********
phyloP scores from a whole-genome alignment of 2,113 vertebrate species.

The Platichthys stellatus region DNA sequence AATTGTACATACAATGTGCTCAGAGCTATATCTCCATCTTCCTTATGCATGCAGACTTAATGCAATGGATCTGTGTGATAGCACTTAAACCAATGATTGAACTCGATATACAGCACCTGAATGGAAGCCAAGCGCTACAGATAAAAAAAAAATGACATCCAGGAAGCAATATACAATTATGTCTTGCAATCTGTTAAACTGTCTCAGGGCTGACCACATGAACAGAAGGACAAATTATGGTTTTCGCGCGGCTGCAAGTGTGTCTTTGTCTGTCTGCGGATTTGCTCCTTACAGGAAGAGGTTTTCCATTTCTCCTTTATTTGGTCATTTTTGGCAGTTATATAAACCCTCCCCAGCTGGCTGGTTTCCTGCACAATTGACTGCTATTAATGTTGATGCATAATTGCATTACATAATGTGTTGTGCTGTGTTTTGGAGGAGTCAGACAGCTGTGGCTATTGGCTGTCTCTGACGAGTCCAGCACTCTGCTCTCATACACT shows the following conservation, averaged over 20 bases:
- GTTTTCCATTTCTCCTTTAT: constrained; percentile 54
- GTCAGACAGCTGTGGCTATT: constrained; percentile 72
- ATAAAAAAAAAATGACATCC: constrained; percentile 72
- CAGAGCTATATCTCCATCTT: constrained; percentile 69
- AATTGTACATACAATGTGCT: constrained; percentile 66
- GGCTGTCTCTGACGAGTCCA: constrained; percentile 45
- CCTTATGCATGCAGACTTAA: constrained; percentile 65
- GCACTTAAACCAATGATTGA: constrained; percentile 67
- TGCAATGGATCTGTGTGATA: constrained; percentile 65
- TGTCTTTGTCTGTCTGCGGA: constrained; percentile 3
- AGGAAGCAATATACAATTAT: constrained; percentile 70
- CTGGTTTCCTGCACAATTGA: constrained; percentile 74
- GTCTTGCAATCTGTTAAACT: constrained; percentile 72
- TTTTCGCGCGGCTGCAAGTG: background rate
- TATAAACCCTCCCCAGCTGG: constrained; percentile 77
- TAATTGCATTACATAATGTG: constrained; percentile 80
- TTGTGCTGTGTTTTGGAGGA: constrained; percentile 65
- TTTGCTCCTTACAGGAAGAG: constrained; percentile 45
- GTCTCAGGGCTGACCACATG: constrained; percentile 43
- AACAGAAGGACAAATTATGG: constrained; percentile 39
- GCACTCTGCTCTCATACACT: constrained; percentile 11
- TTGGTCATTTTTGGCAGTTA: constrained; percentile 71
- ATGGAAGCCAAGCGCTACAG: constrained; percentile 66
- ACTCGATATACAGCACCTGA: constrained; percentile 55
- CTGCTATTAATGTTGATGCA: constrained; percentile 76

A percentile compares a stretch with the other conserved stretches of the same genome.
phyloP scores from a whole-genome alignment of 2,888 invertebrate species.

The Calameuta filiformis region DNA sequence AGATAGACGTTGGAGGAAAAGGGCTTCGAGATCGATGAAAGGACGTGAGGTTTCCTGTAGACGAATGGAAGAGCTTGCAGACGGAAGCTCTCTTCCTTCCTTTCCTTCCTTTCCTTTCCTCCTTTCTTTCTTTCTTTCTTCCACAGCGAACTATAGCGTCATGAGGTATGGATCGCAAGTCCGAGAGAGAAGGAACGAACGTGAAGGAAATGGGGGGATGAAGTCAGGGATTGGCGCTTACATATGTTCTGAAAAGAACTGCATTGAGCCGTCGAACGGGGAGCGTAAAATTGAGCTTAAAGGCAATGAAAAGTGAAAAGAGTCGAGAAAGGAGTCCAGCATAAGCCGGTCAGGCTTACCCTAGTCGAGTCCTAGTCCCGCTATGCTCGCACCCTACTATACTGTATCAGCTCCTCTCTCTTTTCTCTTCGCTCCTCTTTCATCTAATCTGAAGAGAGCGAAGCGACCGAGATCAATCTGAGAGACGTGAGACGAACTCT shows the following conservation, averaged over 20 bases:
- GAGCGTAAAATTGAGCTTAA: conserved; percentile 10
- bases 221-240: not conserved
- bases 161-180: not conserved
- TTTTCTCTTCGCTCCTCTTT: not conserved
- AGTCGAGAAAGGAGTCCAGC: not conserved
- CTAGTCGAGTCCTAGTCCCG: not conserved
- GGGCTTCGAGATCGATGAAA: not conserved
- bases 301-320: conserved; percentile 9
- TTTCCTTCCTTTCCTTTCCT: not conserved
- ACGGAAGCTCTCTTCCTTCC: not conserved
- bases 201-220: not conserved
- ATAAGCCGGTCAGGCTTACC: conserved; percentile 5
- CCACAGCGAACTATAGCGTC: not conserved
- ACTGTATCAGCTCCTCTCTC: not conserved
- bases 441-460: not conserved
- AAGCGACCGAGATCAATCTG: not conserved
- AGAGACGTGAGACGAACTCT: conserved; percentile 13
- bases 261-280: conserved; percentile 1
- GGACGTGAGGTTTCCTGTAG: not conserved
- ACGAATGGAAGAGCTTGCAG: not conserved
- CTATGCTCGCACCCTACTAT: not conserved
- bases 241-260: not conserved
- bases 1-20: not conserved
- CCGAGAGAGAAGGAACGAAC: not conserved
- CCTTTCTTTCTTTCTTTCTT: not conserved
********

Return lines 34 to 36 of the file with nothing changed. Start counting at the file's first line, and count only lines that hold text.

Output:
- TTTTCTCTTCGCTCCTCTTT: not conserved
- AGTCGAGAAAGGAGTCCAGC: not conserved
- CTAGTCGAGTCCTAGTCCCG: not conserved